The Year of Silence

Christmas, 2007 / No. 19
Art by Ian Phillips
Ian Phillips

Every other Saturday morning I slammed my face into Dad’s hard belly. He had no choice but to envelop me in a dewy, Irish Spring–smelling hug, even though bodily contact was anathema to him—a foreign phenomena, American in all the very worst ways.

He had the gruff voice of a lonely, heavy smoker—six hundred cigarettes and not much else for company all week—and he wore his blue suit, which was soft with wear because he never wore anything else. The rest of his clothes were in the closet upstairs.

He took me to a greasy spoon, where he ordered bacon with two runny eggs and home fries and I had a vanilla milkshake. He always gave me a quarter for the jukebox, which I clutched in my palm as I laboured over my choice before finally pressing G-something, but it was never the tune I intended. I would slink back into the booth in humiliation and Dad would say, “That’s an oldie—an oldie but a goodie,” and I would feel ever-so-slightly redeemed.

We spent the day at his office, where he did paperwork in the front room and I built a fort between boxes of paper and broken chairs. Later, he peeled an apple for me in one single strip with his Swiss Army knife. The traffic light cast alternating rays of red and green over the room as the sun disappeared behind the big buildings in the distance.

“Best be getting you home,” Dad said, and I obediently picked up my pencil crayons and put them into my satchel. We drove home in silence in the car with a pine air freshener hanging from the mirror and I wondered where Dad slept.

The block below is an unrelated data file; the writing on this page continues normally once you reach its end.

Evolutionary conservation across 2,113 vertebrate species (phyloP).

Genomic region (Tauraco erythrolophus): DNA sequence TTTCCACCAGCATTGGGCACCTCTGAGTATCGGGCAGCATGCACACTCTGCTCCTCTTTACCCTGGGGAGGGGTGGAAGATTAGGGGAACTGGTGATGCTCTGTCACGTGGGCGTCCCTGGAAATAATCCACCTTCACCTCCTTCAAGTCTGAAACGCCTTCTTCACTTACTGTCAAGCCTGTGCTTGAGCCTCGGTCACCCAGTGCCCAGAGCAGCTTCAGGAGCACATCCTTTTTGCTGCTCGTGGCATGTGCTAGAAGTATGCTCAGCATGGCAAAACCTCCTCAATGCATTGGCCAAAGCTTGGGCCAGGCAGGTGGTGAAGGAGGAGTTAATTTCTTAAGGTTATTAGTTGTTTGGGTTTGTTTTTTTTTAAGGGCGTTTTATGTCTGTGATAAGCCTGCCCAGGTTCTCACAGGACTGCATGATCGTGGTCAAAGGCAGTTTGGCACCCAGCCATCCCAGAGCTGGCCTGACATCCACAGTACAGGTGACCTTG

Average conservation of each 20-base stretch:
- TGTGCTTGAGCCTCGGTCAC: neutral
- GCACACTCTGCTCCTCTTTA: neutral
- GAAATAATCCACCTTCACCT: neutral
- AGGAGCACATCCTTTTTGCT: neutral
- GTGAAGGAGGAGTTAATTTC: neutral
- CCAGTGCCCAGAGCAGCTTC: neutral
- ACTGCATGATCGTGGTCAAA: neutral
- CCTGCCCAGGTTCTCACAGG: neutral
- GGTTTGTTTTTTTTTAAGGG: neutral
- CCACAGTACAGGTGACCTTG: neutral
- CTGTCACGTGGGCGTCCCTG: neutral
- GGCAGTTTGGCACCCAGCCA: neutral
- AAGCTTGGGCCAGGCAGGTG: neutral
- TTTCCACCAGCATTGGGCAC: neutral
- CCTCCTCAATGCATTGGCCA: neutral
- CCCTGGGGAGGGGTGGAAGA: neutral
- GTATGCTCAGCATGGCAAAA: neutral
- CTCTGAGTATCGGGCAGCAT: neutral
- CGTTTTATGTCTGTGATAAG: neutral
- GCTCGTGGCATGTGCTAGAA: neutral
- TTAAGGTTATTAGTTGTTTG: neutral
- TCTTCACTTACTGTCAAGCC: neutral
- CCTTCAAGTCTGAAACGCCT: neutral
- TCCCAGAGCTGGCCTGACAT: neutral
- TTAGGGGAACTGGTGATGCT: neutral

Mum never asked more than, “O.K.? ” when I got home. It was the year that everyone stopped speaking.

One Saturday I lunged into Dad’s stomach and opened my eyes to see grey. I pulled back in confusion—he was wearing a different suit. I wondered if Mum had let him upstairs. He had his bacon and eggs and I had my milkshake, and I pressed the jukebox button and for the first time ever I got the song I intended, and Dad said, “Don’t know that one,” and I worried I’d disappointed him.

When I came home that night Mum said more than, “O.K.” She said, “My friend Bill’s coming for dinner, so why don’t you change into your new dress? ” She had on blue eyeshadow and a skirt I’d never seen before. My new dress was laid out on the bed. I tugged it roughly over my head without undoing the zipper. I heard it tear before I felt it tear. I tugged some more.

“It’s broken,” I said standing at the top of the stairs, holding up my arms.

“Oh dear,” Mum muttered, wiping her hands on an apron. “Well, I don’t have time to fix it now.”

So I kept my arms at my side when I met Bill, refusing to shake his outstretched hand.

Mum served fancy food—coquilles St. Jacques—and I wondered what beach had shells so big, and whether we would ever have a holiday there.

“Delicious,” said Bill.

“Where does Dad sleep? ” I asked my mother.

Bill looked into his shell and Mum cleared her throat and said, “Not now, Ruby,” and took a sip of wine from Bill’s glass. Her lipstick left an oily pink mark.

I picked up my sticky shell and cupped it over my ear, relieved by the hollow roar of the ocean. Cream slid down my neck as I struggled to hear the echoes of speech within the abyss.